6. A gas diffusion test system as claimed in claim 2, wherein said charging means comprises pump means for conveying the test gas in a circuit including the test gas source and the test chamber.
7. A gas diffusion test system as claimed in claim 6, wherein said charging means further comprises an in-line filter for removing undesirable elements from the test gas circulating in said circuit comprising the test chamber and the test gas source.
8. A gas diffusion test system as claimed in claim 2, further comprising means for maintaining a substantially constant pressure differential between the test chamber and ambient.
9. A gas diffusion test system as claimed in claim 2, wherein one of said test cells is a reference control cell including a test sample having known gas diffusion characteristics.
10. A gas diffusion test system as claimed in claim 2, wherein said means for conveying gas between each test cell and counting means includes an in-line filter for removing undesirable elements from the circulating test gas.
11. A method of testing a test sample for gas diffusion characteristics, comprising the steps of:
providing a test chamber;
providing a test cell within said test chamber and with an opening;
mounting a test sample over said opening so that gas molecules not previously present in said test cell can only enter said test cell by diffusing across said test sample;
charging said test chamber to a pressure greater than atmospheric; and
determining the concentration of test gas that diffuses across said test sample into said test cell.
12. An apparatus for testing material samples comprising a sealed test chamber enclosing a plurality of test cells, each test cell having an open end for sealingly mounting a test sample, a means for indicating the amount of diffusion across each of said test samples, a means to determine the relative pressure between said test cells and said test chamber, and a means to connect a test gas source to said test gas chamber.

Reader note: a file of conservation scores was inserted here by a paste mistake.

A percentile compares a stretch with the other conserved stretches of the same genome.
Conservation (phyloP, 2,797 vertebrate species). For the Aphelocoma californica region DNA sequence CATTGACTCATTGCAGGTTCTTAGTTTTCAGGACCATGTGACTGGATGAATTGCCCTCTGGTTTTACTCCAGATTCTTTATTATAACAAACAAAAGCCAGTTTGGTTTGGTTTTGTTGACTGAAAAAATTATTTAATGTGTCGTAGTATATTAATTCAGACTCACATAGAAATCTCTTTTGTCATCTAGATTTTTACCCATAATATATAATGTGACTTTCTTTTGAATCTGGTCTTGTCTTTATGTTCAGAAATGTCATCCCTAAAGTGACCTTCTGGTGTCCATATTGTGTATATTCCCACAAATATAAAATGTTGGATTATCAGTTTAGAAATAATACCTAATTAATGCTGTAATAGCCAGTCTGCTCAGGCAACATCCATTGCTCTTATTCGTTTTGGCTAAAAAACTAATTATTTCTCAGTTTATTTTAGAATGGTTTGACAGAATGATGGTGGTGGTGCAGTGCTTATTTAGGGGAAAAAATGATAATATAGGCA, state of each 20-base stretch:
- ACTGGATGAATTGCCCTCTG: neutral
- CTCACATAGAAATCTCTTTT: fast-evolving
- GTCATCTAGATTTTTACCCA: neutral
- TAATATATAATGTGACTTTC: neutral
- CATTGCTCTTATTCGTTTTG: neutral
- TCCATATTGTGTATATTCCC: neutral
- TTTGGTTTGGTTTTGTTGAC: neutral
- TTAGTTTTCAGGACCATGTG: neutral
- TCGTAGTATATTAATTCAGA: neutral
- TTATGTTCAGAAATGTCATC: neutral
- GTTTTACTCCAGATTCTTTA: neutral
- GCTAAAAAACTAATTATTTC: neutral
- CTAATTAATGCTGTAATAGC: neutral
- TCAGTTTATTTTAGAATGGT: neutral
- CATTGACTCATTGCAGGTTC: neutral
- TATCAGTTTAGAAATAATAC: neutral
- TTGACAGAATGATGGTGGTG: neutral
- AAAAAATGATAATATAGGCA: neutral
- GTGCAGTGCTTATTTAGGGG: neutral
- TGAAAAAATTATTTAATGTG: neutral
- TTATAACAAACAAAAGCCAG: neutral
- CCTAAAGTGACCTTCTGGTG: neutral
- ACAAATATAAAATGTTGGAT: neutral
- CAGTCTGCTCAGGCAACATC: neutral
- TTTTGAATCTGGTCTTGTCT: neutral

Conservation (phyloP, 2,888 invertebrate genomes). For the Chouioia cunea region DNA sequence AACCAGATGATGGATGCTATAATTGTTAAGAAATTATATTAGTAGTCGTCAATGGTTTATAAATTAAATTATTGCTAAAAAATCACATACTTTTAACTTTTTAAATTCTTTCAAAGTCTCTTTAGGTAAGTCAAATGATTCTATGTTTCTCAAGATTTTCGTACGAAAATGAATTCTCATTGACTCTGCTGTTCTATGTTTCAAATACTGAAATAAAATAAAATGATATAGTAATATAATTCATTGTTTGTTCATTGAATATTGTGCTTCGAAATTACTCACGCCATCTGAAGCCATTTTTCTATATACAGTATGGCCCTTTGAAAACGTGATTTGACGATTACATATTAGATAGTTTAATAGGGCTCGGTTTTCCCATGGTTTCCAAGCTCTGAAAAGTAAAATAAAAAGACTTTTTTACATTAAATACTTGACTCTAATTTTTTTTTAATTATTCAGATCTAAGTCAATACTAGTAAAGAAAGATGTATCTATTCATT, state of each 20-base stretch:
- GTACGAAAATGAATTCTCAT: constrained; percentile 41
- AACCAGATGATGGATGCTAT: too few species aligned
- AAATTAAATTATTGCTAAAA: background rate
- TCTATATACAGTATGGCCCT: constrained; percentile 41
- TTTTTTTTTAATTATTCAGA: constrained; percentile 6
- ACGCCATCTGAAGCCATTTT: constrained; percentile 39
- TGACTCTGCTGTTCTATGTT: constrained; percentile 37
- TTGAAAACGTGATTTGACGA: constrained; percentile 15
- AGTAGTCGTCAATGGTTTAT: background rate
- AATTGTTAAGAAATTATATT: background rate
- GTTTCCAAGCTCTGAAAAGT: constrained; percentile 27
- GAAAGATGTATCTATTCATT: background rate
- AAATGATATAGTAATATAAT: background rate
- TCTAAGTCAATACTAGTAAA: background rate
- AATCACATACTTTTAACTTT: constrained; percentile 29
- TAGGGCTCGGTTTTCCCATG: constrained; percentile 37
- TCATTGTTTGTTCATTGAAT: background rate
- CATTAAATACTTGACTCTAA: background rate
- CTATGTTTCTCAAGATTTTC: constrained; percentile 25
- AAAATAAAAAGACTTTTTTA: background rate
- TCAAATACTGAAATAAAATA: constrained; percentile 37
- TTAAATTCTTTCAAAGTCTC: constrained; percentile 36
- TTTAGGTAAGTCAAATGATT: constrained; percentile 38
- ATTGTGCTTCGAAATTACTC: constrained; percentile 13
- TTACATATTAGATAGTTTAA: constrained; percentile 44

13. The apparatus of claim 12, wherein said test chamber comprises a removable top.
14. The apparatus of claim 12, wherein each of said test cells is provided with three ports, namely, a supply port, a return port and a pressure sensing port, and said means to determine the relative pressure between said test cells and said test chamber is connected to said pressure sensing port, and said means for indicating the amount of diffusion across said test samples is connected to said supply port and said return port.
15. The apparatus of claim 14, wherein said means for indicating the amount of diffusion across said test samples is adapted to indicate the amount of radon gas that has diffused across said test sample.
Description
BACKGROUND OF THE INVENTION

1. Field of the Invention

The present invention relates generally to gas diffusion testing of materials, and, more particularly, to closed system testing of materials for their permeability to specific gases.

1. Description of the Related Art

The prior art has long recognized the need for a system capable of testing building or other materials for their ability to prevent or allow diffusion of undesirable or desirable gases, respectively.

One prior art system for testing the capability of structural materials to prevent diffusion of radon gas is the "bucket test", which entails the use of two five-gallon buckets placed end to end. The opposed ends of the buckets are structured to remain open to each other save for the material to be tested, which is placed between the two openings so that gas passing from one bucket to the other necessarily diffuses across the test material. A radon source placed in the first, or "hot", bucket, provides the radon gas whose presence sensed in the second, or "cold", bucket, when compared to the hot bucket gas concentration, indicates the capacity of the test material to prevent diffusion of the radon gas. Such testing has been carried out at atmospheric pressure, with no direct control over the concentration of radon in the hot bucket.